Logistic support in northern I Corps was dependent upon hazardous coastal shipping systems running north from the great



deep-water port of Da Nang to several shallower off-loading points in the vicinity of Hue and Dong Ha. The huge quantities of construction material required to build fortifications south of the de-


militarized zone greatly taxed these already overloaded facilities and resources. To meet the existing requirements and plans for major operations in the A Shau Valley and other enemy base areas in the north during 1968, the number of landing craft sites north of the Hai Van Pass was increased to 18 and tonnage capacity was increased ten-fold from 540 tons per day to 5,550.

A most ambitious road project was the opening of coastal Route I along its entire length from the demilitarized zone to Saigon. This undertaking involved a series of military and engineering operations by many units stationed along the route, first to secure the road in the various tactical areas of operation, then to replace destroyed bridges and repair damaged sections of the route. Major sections of the road in the Da Nang area of Quang Nam Province of I Corps had been secured in the spring of 1965, when U.S. Marine units first moved into the area. In the spring of 1967, the 3d Marine Division secured the section north of the Hai Van Pass in Thua Thien and Quang Tri Provinces. Meanwhile, in the southern provinces of I Corps, Task Force OREGON cleared the section running from northern Quang Ngai through Quang Tin and into the southern part of Quang Nam Province.

Upgrading of the Vietnamese Army Forces

During 1967, the role of the 1st Vietnamese Army Division in I Corps expanded. In an effort to assist the division in adopting a larger role and to assume increased responsibility, planners took certain steps to increase its firepower. Starting in September 1967, the 1st Vietnamese Division's firepower was supplemented by the provision of such crew-served weapons as the 106-mm. recoilless rifle, 60-mm. mortars, and the modern M60 machine gun. Later in the year the division was further strengthened by the issue of the M16 rifle. There followed a noticeable increase in the morale of the division. With this greatly improved firepower, the division could be counted on for a larger part in the battles in the northern zone. A regiment of the Vietnamese 1st Division later relieved the marines occupying a sector of the defenses facing the demilitarized zone.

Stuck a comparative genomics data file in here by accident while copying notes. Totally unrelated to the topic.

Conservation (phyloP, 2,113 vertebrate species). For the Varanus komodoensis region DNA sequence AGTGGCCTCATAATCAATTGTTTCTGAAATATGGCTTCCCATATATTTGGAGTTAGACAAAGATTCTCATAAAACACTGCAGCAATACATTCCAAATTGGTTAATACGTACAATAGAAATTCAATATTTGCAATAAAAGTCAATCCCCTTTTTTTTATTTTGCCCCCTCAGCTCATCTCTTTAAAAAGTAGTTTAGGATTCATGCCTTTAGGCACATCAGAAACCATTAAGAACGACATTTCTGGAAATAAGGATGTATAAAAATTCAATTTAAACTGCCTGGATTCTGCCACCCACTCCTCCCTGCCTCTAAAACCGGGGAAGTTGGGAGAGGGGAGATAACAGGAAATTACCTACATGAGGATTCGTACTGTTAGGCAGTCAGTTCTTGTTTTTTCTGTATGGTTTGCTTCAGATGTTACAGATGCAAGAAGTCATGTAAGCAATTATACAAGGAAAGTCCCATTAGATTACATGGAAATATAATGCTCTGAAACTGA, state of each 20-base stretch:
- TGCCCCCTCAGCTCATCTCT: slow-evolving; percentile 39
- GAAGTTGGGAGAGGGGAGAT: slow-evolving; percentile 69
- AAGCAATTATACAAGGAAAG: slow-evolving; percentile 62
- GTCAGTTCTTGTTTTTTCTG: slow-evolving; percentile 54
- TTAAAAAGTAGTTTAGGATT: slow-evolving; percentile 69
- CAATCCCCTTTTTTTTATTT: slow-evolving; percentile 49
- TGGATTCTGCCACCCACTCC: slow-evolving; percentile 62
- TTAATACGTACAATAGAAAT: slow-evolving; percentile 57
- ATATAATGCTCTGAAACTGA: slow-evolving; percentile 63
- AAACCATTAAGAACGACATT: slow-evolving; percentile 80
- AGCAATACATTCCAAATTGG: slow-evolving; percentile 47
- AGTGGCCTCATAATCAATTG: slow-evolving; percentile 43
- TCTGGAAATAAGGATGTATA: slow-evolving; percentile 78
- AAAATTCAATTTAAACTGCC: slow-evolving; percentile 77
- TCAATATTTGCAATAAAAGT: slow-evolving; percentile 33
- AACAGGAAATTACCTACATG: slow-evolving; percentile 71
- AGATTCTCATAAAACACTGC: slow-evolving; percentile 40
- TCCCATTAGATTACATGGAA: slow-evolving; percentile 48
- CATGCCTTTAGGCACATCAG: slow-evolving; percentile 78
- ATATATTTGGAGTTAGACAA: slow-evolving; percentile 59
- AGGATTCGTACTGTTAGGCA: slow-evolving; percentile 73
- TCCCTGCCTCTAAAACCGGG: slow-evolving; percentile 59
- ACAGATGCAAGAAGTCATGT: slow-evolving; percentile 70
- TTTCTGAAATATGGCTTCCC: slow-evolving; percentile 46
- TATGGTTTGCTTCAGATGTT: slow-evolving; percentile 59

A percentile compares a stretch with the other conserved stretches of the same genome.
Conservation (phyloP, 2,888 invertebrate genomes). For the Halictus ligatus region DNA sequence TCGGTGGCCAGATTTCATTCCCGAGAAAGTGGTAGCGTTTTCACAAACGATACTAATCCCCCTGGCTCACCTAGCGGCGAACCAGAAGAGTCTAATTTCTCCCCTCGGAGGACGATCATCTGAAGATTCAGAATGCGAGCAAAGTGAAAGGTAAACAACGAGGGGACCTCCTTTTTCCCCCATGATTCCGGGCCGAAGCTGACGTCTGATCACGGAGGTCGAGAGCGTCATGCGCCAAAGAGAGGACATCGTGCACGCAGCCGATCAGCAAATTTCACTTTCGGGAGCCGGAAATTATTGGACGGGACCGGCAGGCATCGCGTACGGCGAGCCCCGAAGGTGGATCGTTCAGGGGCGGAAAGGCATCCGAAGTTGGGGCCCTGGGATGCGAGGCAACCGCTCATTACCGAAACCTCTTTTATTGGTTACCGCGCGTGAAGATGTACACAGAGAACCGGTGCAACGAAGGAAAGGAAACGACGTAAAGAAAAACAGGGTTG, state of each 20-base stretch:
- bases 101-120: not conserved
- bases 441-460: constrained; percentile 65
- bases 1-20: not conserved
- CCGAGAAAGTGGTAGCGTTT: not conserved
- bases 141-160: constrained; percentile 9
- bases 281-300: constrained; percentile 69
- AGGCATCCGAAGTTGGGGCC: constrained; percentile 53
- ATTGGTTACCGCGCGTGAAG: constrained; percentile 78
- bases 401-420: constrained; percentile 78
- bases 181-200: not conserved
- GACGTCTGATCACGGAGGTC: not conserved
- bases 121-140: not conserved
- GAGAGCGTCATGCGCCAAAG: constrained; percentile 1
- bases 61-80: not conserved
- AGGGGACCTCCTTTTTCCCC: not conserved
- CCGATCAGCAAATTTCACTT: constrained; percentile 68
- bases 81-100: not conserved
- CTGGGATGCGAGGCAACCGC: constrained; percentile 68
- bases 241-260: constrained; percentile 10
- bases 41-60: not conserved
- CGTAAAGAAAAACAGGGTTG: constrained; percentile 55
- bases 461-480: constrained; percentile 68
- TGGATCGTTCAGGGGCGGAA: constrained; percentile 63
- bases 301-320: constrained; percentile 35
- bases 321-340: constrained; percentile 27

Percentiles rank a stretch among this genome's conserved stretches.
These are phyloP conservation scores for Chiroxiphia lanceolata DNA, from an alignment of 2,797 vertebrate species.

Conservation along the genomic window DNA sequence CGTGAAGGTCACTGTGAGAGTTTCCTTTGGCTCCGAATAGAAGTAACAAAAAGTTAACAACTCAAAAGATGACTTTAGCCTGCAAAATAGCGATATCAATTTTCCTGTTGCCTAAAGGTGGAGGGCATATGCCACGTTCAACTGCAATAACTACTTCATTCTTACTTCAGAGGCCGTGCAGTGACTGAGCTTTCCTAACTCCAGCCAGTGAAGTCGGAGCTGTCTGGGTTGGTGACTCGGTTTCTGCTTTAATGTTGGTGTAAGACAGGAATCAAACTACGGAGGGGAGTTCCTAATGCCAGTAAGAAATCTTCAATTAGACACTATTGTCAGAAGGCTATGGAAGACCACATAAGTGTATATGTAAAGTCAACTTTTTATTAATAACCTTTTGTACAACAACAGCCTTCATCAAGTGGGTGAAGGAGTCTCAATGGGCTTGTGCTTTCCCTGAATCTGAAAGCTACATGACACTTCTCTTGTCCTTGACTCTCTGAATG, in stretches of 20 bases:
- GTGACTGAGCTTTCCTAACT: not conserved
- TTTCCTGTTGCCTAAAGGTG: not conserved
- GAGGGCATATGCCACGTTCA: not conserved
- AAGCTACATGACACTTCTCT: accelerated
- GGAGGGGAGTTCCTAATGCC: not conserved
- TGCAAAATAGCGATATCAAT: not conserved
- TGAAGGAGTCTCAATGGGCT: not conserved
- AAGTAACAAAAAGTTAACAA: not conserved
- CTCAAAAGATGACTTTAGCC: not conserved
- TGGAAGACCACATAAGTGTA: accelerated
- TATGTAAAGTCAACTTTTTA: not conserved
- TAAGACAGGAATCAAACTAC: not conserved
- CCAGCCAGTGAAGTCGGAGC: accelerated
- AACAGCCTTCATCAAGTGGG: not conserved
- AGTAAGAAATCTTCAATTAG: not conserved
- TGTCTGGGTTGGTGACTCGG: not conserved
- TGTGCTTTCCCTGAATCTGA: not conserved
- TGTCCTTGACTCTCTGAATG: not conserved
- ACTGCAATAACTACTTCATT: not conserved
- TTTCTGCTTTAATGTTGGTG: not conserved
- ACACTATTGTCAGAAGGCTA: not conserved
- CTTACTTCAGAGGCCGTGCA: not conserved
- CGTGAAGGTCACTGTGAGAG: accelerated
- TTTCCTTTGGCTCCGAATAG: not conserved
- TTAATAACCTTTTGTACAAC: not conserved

The Vietnamese 1st Division was given priority for this equipment in order to increase its firepower and to minimize the number of U.S. forces needed in northern I Corps, where the war continued to intensify. In the following year, the same process was repeated with the Vietnamese 2d Division in the southern portion of I Corps Tactical Zone. When their firepower was upgraded in similar fashion, they in turn assumed a larger combat role.

page created 15 January 2002